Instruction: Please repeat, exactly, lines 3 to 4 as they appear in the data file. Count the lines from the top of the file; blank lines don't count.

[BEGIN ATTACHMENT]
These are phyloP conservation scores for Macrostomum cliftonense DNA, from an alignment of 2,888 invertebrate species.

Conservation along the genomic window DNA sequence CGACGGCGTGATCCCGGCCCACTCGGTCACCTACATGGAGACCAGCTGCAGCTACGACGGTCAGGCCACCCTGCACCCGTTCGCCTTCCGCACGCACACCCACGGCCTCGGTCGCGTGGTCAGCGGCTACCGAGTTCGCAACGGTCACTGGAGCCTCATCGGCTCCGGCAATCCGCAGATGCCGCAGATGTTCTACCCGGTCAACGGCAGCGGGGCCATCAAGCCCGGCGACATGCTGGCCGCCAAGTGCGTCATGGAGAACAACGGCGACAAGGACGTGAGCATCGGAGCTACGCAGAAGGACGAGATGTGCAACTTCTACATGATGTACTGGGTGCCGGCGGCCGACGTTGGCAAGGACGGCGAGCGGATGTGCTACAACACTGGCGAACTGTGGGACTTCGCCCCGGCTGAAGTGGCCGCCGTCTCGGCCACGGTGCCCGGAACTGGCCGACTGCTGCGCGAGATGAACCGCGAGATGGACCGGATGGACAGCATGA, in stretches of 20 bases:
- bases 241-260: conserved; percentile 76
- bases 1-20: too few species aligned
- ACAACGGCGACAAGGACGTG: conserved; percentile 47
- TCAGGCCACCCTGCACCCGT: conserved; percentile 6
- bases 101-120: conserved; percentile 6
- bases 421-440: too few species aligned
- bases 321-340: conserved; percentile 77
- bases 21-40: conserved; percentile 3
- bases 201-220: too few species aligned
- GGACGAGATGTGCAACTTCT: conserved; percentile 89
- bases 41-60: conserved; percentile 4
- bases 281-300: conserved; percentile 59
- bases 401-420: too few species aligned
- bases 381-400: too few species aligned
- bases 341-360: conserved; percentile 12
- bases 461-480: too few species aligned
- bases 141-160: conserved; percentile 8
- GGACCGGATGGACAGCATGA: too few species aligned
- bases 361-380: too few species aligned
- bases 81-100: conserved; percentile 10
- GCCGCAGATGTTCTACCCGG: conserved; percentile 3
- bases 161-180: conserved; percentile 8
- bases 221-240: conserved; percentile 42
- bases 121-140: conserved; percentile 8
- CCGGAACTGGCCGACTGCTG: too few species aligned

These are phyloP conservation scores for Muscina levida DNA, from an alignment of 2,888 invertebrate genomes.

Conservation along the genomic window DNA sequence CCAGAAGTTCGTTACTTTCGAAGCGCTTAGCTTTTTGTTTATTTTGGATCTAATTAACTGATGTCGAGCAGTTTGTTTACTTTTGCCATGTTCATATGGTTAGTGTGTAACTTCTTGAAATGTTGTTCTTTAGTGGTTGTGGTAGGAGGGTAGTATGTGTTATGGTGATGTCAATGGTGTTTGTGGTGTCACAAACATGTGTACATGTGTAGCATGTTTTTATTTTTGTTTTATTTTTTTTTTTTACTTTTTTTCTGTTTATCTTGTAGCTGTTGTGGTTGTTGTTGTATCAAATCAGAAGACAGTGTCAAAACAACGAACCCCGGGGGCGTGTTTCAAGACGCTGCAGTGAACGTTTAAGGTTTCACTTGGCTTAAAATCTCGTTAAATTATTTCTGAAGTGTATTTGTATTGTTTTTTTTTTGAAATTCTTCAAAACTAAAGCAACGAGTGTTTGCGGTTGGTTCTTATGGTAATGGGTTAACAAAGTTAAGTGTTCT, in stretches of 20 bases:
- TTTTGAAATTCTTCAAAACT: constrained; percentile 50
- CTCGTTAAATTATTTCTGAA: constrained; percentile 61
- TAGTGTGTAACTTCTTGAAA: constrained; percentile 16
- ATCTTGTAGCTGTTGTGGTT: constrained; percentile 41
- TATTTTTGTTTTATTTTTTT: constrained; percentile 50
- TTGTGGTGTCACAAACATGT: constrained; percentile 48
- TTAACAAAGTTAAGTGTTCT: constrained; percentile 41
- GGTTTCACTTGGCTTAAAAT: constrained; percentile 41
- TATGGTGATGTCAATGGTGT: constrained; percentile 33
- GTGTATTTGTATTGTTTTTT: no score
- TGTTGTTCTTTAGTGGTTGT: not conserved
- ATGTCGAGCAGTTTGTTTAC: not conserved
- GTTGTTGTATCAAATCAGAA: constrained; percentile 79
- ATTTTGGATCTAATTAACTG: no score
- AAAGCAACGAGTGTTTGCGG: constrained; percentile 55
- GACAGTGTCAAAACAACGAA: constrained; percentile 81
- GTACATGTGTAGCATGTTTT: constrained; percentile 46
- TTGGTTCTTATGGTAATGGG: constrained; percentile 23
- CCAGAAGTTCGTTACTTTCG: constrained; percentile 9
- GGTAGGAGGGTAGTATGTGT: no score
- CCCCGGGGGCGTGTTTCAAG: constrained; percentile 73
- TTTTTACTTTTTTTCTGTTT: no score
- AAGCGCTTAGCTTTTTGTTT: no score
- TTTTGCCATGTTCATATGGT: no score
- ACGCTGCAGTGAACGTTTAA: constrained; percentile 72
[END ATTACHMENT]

- bases 241-260: conserved; percentile 76
- bases 1-20: too few species aligned